Air Force plan to strip generals of authority

U.S. Air Force Capt. Philip Gunn participates in a flyover during the internment ceremony of Brig. Gen. Robinson Risner, Jan. 23, 2014, at Arlington National Cemetery. Risner was the Air Force's 20th ace and survived more than seven years of captivity as a prisoner during the Vietnam War. Gunn is a 336th Fighter Squadron weapons system officer assigned to Seymour Johnson Air Force Base, N.C. (Courtesy photo)U.S. Air Force Capt. Philip Gunn participates in a flyover during the internment ceremony of Brig. Gen. Robinson Risner, Jan. 23, 2014, at Arlington National Cemetery. Risner was the Air Force’s 20th ace and survived more than seven years of captivity as a prisoner during the Vietnam War. Gunn is a 336th Fighter Squadron weapons system officer assigned to Seymour Johnson Air Force Base, N.C. (Courtesy photo)
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Senior Air Force leaders have drafted a budget-driven plan that would strip the three- and four-star generals who oversee major commands of their authority to manage their bases.

A draft of the plan obtained by The Washington Times shows that the Air Force is aiming to consolidate support operations under the umbrella of a single center, known as the Air Force Installation and Mission Support Center.


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The tricky endeavor would shuffle day-to-day base management issues — such as construction, maintenance and procurement of equipment and supplies — from under the authority of the senior generals who command the bases to the leadership of a two-star general who would run the support center, according to the draft proposal.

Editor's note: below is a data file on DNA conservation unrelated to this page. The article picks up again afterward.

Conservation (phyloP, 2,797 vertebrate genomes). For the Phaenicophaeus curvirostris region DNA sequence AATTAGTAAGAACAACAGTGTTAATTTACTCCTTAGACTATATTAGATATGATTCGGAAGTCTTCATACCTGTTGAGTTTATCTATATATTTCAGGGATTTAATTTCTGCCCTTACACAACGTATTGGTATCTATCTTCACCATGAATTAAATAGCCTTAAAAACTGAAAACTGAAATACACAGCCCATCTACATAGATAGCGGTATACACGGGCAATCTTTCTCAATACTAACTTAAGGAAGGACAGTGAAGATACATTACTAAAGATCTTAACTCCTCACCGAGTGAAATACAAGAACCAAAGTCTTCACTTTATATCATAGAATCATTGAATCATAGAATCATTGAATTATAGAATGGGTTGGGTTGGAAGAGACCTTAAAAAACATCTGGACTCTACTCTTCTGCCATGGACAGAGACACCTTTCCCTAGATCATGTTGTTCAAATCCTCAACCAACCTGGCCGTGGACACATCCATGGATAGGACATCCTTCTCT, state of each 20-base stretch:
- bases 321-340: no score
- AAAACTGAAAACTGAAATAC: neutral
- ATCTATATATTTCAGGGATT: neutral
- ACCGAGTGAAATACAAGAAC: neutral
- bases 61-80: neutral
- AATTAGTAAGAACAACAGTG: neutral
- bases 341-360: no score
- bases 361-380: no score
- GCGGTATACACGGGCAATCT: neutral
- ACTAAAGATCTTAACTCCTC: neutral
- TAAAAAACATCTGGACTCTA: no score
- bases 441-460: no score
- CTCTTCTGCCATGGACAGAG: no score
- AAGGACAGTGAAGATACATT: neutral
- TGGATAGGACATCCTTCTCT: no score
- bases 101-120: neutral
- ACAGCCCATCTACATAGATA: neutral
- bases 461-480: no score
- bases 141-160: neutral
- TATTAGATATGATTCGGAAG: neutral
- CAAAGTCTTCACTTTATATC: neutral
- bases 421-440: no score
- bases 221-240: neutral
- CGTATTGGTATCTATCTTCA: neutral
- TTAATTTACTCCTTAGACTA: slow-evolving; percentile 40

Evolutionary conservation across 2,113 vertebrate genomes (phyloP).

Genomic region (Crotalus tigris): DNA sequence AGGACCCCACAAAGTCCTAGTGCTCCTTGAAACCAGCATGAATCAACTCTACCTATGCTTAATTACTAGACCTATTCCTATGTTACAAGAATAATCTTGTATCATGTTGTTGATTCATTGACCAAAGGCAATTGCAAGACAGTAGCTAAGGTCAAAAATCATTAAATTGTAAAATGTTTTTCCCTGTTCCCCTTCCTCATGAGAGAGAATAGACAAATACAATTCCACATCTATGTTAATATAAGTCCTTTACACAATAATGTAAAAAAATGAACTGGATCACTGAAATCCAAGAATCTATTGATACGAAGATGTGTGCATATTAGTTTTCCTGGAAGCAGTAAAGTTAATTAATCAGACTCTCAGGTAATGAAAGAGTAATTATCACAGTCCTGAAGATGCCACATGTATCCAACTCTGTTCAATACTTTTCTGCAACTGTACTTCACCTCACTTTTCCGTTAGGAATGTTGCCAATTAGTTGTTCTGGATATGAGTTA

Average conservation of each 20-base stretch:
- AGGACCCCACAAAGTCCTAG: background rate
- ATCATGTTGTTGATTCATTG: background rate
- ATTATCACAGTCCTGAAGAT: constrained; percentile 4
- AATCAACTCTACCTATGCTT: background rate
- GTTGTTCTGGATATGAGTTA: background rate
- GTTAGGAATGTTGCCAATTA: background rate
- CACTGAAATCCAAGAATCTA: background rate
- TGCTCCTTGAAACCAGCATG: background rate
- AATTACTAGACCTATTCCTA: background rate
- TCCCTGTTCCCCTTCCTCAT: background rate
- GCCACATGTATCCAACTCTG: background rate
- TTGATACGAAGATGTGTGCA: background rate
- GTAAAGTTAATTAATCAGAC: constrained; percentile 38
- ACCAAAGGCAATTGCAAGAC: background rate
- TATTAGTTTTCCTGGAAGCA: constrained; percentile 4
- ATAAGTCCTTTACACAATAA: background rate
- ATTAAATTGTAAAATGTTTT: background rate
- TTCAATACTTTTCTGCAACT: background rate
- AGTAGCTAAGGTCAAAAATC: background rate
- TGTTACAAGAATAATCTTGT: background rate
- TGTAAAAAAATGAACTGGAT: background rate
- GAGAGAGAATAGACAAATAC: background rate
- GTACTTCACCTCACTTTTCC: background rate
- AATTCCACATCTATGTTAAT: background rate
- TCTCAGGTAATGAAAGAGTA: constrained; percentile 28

The plan was born out of a directive from Air Force leadership last year to reduce headquarters operations costs at least 20 percent by 2019. It cites reductions contained in the Budget Control Act that were implemented by the Obama administration in 2011.

The consolidation would affect the service’s 10 major commands, each of which specializes in areas such as technical training, management of non-nuclear combat air power and global air mobility.

The generals who oversee those commands function as senior executives, ensuring that core programs and missions run efficiently and effectively, said Army Col. Steve Warren, a Pentagon spokesman. Base management has included a measure of autonomy.

The proposal is similar to the way the Army and Navy are organized, but the Air Force has long resisted consolidation of support services, noting that bases are more integral parts of their operations than they are to other military branches.

Douglas Birkey, executive director of the Mitchell Institute for Aerospace Studies, said budget pressure is so extreme that Air Force officials have had “to come down very quickly on certain ramps to attain certain goals.” That pressure, he said, drives “some pretty aggressive moves” that achieve short-term objectives but “can undermine things in the long haul.”

“Today’s leaders have no other choice,” he said.

General vs. general

Senior Air Force officials say the plan will save money by eliminating redundancies in areas such as personnel. They say in the document that the shuffle will provide the Air Force with “a once in a lifetime opportunity to more effectively and efficiently manage installation resources.”

But one Pentagon official with knowledge of the plan and its potential implementation said it could cause rifts between generals who command the bases and the two-star generals who would be charged with overseeing the assigned resources.

The official, who spoke on the condition of anonymity out of fear of retaliation, speculated that such a move could create communications issues capable of obstructing day-to-day operations such as base repairs, training and finance decisions.